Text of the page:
Speaking at an Automotive Press Association event in Detroit, Barra said she had heard from owners who loved their Bolt. "That's been something that has been really great this year, and that informed the decision that we'll have that back again in '25," she said, according to Automotive News.
Chevy confirmed that the next-gen Bolt rides on the Ultium EV platform and will use a lithium-iron-phosphate battery (LFP). "In the process, we are saving billions in capital and engineering expense, delivering a significantly cost-improved battery pack using purchased LFP cells, we're getting to market at least two years faster, and our unit cost will be substantially lower," Barra said in October.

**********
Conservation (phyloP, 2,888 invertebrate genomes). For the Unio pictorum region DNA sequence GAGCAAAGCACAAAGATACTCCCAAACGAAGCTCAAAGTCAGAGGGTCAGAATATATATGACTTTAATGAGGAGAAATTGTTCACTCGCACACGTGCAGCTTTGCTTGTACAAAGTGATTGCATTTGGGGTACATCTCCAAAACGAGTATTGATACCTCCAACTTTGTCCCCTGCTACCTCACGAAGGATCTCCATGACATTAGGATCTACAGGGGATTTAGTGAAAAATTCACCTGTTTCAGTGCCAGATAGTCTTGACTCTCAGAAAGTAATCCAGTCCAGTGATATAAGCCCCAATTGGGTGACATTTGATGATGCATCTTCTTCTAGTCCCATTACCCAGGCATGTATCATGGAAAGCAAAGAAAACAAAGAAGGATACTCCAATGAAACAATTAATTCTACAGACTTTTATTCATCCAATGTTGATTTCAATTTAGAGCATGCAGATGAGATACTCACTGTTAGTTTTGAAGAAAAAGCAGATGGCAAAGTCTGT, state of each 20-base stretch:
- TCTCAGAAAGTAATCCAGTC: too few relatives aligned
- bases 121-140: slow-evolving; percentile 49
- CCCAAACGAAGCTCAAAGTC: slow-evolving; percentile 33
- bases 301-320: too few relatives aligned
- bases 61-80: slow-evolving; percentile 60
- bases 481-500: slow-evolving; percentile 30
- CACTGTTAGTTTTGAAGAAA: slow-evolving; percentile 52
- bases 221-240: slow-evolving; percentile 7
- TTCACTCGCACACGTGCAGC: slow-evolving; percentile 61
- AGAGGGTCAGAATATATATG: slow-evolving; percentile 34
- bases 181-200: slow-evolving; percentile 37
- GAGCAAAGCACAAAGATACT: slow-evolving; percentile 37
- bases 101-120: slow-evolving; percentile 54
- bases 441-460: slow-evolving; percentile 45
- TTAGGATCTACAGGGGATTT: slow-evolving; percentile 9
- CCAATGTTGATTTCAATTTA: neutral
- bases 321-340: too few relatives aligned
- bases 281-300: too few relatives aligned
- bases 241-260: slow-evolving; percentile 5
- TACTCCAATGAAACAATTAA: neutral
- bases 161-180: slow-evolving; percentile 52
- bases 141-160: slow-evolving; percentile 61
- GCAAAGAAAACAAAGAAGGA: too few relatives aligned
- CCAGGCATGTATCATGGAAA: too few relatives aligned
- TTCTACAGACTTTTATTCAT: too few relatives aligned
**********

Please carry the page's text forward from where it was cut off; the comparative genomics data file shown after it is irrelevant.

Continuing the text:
No powertrain or range specs about the new Bolt are available yet. Based on Barra's statement, the LFP battery should help keep the vehicle's costs down, even while switching to the Ultium platform. The current car starts at $27,495 after destination charges, but before any government incentives.
The company released a single teaser image of the new Bolt back in July. It offered a glimpse of the re-shaped taillight housing but not much else.
Chevy currently builds the Bolt at the Orion Assembly Plant, though next-gen model could shift assembly to Fairfax, Kansas. The United Auto Workers' tentative agreement with GM mentions a $391-million investment there for a "future electric vehicle." Anonymous sources speaking to Reuters said these upgrades were possibly for producing the next-gen Bolt.
Despite preparing for production to end in December, the Bolt is having great sales this year. As of the third quarter, Chevy has delivered 49,494 of them (GM bundles the figure with the EUV variant) in 2023 – an increase of 124.9 percent over the same period last year.